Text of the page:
The ECB warns: the rate hikes have not ended

The ECB warns: the rate hikes have not ended

The European Central Bank has finally eased the tightening of its monetary policy after the strongest streak of interest rate hikes on record.

Specifically, the ECB has limited itself to raising the price of money by a quarter of a point, this Thursday, to situate the official rates at 3.75 percent, the marginal credit facility at 4 percent and the interest rate. deposit at 3.25 percent.


The last three increases had been half a point, so this latest decision means moderating the rate of increases, as expected by analysts who carefully examine each appearance by members of the institution.

The context that has allowed this slowdown has been the tightening of financing conditions in the old continent and some inflation data from the Eurozone that, for the first time in ten months, have shown signs of relaxation.

“The previous increases in rates are being transmitted strongly to the financing and monetary conditions of the euro area,” the ECB statement asserted in this regard.

The ECB moderates the step but remains determined to fight inflation

Yes ok, the increase adopted this Thursday also shows the determination of the institution to fight against inflation no matter how much these measures can hurt the economy.

Not in vain, the ECB accumulates seven consecutive increases in interest ratesin the most abrupt escalation in the history of the institution.

And the messages from Frankfurt have been very emphatic in this sense, hinting that interest rate hikes are not over.


Monetary policy “is not restrictive enough”, is one of the phrases that Christine Lagarde, president of the ECB, has pronounced at a moment of the press conference that has followed the rate decision.

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Some other messages he has repeated in this regard are: Monetary policy “is a journey and we are not done” and all members of the governing council are “determined” to fight inflation prospects “too high and for too long” .

The ECB “is not taking a pause”, it has insisted several times.


The ECB’s objective remains to reduce inflation to 2 percent

Another clue to the ECB’s determination to continue raising rates is its insistence that the institution’s goal is “for inflation to return to the 2 percent target in a timely manner in the medium term”.

In this sense, the ECB has explained that “future decisions of the Governing Council will ensure that official interest rates are set at sufficiently restrictive levels to achieve” that objective and “they remain at those levels for as long as necessary”. .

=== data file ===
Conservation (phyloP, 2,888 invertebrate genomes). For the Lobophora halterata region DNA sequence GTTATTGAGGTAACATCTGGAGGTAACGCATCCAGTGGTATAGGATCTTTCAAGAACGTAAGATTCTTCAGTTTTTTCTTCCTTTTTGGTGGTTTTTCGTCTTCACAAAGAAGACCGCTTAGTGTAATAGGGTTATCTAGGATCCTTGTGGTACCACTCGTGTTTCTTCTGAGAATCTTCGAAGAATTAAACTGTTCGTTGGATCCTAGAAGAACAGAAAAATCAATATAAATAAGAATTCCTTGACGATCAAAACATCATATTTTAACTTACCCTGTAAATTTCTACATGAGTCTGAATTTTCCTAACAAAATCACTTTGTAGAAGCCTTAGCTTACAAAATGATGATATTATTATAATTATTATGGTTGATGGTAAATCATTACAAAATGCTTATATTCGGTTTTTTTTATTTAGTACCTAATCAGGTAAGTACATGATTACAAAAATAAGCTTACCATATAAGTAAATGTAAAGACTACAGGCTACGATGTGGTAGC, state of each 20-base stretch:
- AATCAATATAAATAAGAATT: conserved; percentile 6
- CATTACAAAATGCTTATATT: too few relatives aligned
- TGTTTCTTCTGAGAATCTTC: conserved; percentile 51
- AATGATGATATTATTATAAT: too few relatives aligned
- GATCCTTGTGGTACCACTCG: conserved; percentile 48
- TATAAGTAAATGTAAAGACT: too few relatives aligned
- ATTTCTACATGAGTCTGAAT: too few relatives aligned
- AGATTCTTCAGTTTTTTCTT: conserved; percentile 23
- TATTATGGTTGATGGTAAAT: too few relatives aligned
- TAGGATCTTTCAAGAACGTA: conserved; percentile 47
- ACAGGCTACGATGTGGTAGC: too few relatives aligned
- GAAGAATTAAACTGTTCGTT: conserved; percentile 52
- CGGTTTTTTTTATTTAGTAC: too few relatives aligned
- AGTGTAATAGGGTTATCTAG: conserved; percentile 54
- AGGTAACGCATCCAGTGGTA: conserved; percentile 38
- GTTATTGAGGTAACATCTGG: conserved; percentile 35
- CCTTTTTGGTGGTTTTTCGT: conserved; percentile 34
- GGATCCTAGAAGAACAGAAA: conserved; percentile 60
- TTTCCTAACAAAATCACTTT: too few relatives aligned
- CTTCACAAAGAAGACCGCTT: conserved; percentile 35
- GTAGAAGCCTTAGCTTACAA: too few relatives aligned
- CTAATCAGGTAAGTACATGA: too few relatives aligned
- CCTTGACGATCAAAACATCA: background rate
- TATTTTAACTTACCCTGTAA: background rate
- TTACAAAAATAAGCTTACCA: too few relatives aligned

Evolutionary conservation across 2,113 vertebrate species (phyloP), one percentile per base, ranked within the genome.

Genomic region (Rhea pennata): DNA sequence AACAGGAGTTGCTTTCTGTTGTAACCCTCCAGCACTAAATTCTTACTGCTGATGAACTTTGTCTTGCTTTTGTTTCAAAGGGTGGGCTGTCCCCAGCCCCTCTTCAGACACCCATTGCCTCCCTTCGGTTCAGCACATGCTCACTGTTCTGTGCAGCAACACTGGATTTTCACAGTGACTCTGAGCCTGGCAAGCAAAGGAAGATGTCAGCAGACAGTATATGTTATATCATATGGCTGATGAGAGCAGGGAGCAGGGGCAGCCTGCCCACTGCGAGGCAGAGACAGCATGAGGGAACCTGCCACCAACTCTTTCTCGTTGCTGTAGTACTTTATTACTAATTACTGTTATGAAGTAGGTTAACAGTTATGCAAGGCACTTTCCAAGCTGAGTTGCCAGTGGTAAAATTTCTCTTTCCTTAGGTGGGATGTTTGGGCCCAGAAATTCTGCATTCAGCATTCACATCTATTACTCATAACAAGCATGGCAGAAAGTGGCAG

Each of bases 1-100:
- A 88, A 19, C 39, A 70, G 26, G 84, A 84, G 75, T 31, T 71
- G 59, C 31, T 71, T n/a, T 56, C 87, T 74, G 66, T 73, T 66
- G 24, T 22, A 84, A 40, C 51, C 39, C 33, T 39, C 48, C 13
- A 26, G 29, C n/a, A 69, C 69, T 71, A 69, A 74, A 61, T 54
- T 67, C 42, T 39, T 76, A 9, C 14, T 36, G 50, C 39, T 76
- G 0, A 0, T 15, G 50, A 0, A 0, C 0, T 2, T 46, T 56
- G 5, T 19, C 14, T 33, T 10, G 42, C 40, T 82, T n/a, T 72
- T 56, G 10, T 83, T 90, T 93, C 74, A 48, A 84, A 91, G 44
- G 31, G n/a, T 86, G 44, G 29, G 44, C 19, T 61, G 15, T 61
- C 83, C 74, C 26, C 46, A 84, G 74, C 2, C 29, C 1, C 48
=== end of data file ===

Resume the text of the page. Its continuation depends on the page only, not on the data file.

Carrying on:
The data will mark the magnitude of the increases

In any case, the ECB has avoided specifying the magnitude of the increases that it will adopt in the next meetings and has limited itself to adding that they will be marked by the macroeconomic data that is being published.

The Governing Council will continue to apply a data-driven approach to determine the appropriate level and duration of the restriction“, says the statement.


In particular, the Governing Council’s decisions on official interest rates “will continue to be based on its assessment of the inflation outlook in the light of new economic and financial data, underlying inflation dynamics and the intensity of the transmission of monetary policy,” he adds.

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The European banking sector is resilient

Regarding the effect that restrictive monetary policy could have on the European banking sector, the president of the ECB, Christine Lagarde, has asserted that European banks are “resilient”, as has been demonstrated in recent weeks, after the insolvency cases detected in several US banks and Credit Suisse, which have not infected any entity in the European Union.

The ECB follows in the footsteps of the Fed

With today’s decision, the ECB has followed in the footsteps of its American counterpart, the Federal Reserve, which this Wednesday approved a new rise in official interest rates of 25 basis points, up to 5-5.25 percent.

Markets, however, appreciated a moderation of speech in the post-meeting statement, in which the Fed no longer anticipates further tightening, but instead says it will carefully monitor the data to determine if further tightening is necessary.

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